d<n                # the condition: we didn't get n combinations yet
                    #
 +T                 # finally, the condition fails, so we've got n combinations: return this value of T
}

For a base-R solution (without the gtools library), swap gtools::combinations(+T,x,re=1) for unique(t(apply(expand.grid(rep(list(1:T),x)),1,sort))) (+23 bytes).

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3
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Wolfram Language (Mathematica), 79 bytes

(n=1;While[Length@Select[PowersRepresentations[n++,#2,#3],#~FreeQ~0&]!=#];n-1)&

Try it online!

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3
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Jelly, 12 bytes

œċ³*⁴§ċ⁼⁵µ1#

A full program which (given enough time!) prints the result if it exists. Inputs are \$x\$, \$i\$, \$n\$.

Try it online! (Too slow for most of the test cases.)

How?

Brute-force (and an inefficient one at that):

œċ³*⁴§ċ⁼⁵µ1# - Main Link: x
         µ1# - Count up starting with k=x until 1 truthy result, then yield k, using:
  ³          -   1st program argument, x
œċ           -   all combinations (of x elements from [1..k]), allowing repeats
    ⁴        -   2nd program argument, i
   *         -   exponentiate (vectorises)
     §       -   sums
      ċ      -   count occurrences (of k)
        ⁵    -   3rd program argument, n
       ⁼     -   equal?

Note œċ does not give unordered repeats, for example 2œċ3 yields:
[[1, 1, 1], [1, 1, 2], [1, 2, 2], [2, 2, 2]]

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Wolfram Language, 110 108 bytes

Try it online!

(i=0;While[Length@FindInstance[i++==Tr[(v=Unique[]~Table~#2)^#3]&&LessEqual@@v,v,PositiveIntegers,#]!=#];i)&
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2
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JavaScript (ES7), 89 bytes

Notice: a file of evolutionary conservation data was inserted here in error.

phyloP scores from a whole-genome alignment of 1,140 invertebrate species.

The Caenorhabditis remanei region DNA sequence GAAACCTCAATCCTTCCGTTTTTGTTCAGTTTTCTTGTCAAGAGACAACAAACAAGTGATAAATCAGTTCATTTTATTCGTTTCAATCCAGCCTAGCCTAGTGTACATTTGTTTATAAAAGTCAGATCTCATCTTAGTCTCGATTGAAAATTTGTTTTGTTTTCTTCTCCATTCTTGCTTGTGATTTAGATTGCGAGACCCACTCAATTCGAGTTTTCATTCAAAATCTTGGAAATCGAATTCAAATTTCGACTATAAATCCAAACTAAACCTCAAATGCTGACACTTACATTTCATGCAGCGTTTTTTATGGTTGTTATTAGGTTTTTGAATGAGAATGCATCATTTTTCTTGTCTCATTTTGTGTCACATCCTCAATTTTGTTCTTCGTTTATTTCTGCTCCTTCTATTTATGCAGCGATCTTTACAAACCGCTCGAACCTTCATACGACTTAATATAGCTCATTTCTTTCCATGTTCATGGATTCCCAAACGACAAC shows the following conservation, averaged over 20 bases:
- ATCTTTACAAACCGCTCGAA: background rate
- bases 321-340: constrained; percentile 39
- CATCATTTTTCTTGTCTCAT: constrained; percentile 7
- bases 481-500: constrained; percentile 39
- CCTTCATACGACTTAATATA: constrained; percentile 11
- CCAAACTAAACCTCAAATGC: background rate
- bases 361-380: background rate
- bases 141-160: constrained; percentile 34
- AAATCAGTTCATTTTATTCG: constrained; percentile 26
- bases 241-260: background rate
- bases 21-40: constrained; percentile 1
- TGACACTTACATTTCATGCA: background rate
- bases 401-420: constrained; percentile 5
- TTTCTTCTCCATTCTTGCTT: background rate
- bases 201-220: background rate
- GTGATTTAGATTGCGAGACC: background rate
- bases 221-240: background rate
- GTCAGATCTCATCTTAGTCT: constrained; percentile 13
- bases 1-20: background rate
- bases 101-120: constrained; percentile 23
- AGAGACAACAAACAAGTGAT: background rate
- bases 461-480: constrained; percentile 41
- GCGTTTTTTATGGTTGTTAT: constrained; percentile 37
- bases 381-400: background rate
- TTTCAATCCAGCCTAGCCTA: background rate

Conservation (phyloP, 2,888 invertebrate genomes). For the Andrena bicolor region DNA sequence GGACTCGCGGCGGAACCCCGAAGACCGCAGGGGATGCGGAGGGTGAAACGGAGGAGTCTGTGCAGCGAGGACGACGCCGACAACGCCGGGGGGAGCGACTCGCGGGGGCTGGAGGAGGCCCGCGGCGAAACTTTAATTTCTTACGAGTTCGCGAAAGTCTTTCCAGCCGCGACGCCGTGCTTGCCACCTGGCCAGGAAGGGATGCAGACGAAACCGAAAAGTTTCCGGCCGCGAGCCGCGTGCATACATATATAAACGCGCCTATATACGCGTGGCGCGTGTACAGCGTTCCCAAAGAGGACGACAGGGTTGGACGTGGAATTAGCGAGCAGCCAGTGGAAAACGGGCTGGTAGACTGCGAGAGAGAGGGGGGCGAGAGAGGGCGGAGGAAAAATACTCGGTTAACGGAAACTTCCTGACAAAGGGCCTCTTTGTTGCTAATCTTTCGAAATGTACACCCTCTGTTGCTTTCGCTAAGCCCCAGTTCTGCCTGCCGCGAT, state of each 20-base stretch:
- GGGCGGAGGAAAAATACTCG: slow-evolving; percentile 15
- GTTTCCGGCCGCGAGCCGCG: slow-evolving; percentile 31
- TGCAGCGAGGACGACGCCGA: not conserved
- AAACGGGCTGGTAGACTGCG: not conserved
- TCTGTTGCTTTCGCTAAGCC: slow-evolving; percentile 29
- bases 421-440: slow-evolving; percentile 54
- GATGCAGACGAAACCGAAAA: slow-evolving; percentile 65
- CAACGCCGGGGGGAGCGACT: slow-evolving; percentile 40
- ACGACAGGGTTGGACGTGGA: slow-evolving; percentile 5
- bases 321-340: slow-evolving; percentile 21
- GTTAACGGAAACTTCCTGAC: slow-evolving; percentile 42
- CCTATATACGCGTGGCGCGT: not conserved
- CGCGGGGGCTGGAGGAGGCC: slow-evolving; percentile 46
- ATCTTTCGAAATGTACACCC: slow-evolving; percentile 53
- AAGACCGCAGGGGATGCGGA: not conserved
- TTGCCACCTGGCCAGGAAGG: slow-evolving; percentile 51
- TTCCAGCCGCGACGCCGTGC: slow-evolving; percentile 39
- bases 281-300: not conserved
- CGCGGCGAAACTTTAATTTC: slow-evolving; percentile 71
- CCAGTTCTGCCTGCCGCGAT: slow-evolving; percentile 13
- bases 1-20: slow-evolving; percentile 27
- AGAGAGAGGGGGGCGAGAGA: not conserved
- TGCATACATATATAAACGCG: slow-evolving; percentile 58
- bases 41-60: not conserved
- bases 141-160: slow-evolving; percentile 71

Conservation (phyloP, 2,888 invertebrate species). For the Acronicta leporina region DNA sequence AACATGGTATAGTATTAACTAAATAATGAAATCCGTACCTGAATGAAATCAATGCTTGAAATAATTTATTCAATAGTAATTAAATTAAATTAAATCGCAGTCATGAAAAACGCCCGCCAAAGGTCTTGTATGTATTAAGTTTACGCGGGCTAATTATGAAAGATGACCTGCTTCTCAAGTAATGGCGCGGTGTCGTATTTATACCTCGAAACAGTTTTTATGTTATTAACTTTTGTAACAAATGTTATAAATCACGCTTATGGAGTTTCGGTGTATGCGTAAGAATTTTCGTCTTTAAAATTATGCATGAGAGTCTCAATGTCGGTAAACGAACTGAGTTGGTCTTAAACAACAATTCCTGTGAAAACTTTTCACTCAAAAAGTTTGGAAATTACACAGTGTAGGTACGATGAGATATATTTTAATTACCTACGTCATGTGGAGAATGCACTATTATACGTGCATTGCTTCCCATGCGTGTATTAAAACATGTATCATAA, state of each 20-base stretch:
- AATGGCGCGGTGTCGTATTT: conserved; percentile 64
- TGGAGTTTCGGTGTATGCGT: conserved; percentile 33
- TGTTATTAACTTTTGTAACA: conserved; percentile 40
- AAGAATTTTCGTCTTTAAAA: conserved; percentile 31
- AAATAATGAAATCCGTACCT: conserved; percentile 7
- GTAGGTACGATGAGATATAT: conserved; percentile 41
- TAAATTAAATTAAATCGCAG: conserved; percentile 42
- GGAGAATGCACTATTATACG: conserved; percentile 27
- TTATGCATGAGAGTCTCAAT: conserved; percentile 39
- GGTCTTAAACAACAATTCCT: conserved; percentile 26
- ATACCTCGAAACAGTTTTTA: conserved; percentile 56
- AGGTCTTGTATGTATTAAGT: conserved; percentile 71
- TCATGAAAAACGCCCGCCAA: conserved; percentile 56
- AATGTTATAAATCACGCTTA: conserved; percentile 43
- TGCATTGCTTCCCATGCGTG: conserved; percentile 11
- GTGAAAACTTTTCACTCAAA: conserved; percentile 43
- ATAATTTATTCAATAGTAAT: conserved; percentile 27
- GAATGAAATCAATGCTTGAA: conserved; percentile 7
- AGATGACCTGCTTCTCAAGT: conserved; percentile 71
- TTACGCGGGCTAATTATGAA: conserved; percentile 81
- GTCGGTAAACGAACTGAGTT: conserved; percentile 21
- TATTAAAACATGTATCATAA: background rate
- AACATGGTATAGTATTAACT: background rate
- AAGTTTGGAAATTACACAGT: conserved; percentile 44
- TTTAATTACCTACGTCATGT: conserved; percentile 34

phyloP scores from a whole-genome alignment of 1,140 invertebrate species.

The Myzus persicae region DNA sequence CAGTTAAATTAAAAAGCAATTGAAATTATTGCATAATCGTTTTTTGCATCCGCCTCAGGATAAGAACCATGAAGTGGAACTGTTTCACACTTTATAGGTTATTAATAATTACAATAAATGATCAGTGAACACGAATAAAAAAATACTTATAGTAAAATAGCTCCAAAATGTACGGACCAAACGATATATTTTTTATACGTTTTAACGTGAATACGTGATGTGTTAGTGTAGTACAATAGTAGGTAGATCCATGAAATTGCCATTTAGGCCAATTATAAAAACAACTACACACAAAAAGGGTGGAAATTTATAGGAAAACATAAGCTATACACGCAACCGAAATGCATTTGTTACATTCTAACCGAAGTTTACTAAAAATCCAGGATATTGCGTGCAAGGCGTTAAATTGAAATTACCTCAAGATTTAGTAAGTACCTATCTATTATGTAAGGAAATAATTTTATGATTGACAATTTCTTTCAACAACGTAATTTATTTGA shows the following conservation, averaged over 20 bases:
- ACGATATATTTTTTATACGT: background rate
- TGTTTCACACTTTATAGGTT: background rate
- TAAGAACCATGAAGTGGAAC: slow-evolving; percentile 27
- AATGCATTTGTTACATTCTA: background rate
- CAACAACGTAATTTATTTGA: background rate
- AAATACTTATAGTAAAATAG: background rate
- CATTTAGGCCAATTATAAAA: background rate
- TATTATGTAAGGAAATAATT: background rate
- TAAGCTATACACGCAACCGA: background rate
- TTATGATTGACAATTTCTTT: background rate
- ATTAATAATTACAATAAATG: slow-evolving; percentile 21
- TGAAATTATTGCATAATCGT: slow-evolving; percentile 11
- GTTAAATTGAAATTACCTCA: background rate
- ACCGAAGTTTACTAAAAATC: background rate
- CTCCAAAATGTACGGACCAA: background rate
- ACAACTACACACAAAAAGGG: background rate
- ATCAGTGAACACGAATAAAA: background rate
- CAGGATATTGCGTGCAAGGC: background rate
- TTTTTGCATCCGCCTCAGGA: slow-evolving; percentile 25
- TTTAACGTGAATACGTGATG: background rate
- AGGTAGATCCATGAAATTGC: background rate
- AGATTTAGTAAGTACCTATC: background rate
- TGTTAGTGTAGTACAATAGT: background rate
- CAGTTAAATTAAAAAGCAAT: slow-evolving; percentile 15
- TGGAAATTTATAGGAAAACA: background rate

(n,x,i)=>(F=q=>(g=(k,p,j)=>j?p**i>k?0:g(k-p**i,p,j-1)+g(k,p+1,j):!k)(++q,1,x)-n?F(q):q)``

Try it online!

Commented

We recursively look for the smallest \$q\$ such that there exists exactly \$n\$ sums of the form:

$${p_1}^i+{p_2}^i+\ldots+{p_x}^i=q,\:p_{k+1}\ge p_k \ge 1$$

(n, x, i) => (        // input variables, as described in the challenge
  F = q =>            // F is a recursive function taking a candidate solution q
  ( g = (             //   g is a recursive function taking:
      k,              //     k = current sum
      p,              //     p = number to be raised to the power of i
      j               //     j = remaining number of terms in the sum
    ) =>              //   
    j ?               //     if there's at least one more term to compute:
      p ** i > k ?    //       if p ** i is greater than k:
        0             //         abort
      :               //       else:
        g(            //         do a 1st recursive call with:
          k - p ** i, //           k = k - p ** i
          p,          //           p unchanged
          j - 1       //           one less term to compute
        ) +           //
        g(            //         do a 2nd recursive call with:
          k,          //           k unchanged
          p + 1,      //           p incremented
          j           //           j unchanged
        )             //
    :                 //     else:
      !k              //       increment the final result if k = 0
  )(++q, 1, x)        //   initial call to g with k = ++q, p = 1 and j = x
  - n ?               //   if the result is not equal to n:
    F(q)              //     try again
  :                   //   else:
    q                 //     success: return q
)``                   // initial call to F with q zero'ish
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1
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Scala, 125 bytes

(n,x,i)=>1 to 1<<30 find(c=>Seq.fill(x)(1 to c map(Math.pow(_,i))takeWhile(_<=c)).flatten.combinations(x).count(_.sum==c)==n)

Try it online!

Approach: for each candidate integer c, generate a list of x copies of i-powered integers lower than c, and count whether n (distinct!) combinations of length x sum up to c.

Performance: the trade-off between performance and code length is made such that most test cases finish within some seconds. The following variant would save 14 bytes, but would be much less performant:

(n,x,i)=>0 to 1<<30 find(c=>Seq.fill(x)(1 to c).flatten.combinations(x).count(_.map(Math.pow(_, i)).sum==c)==n)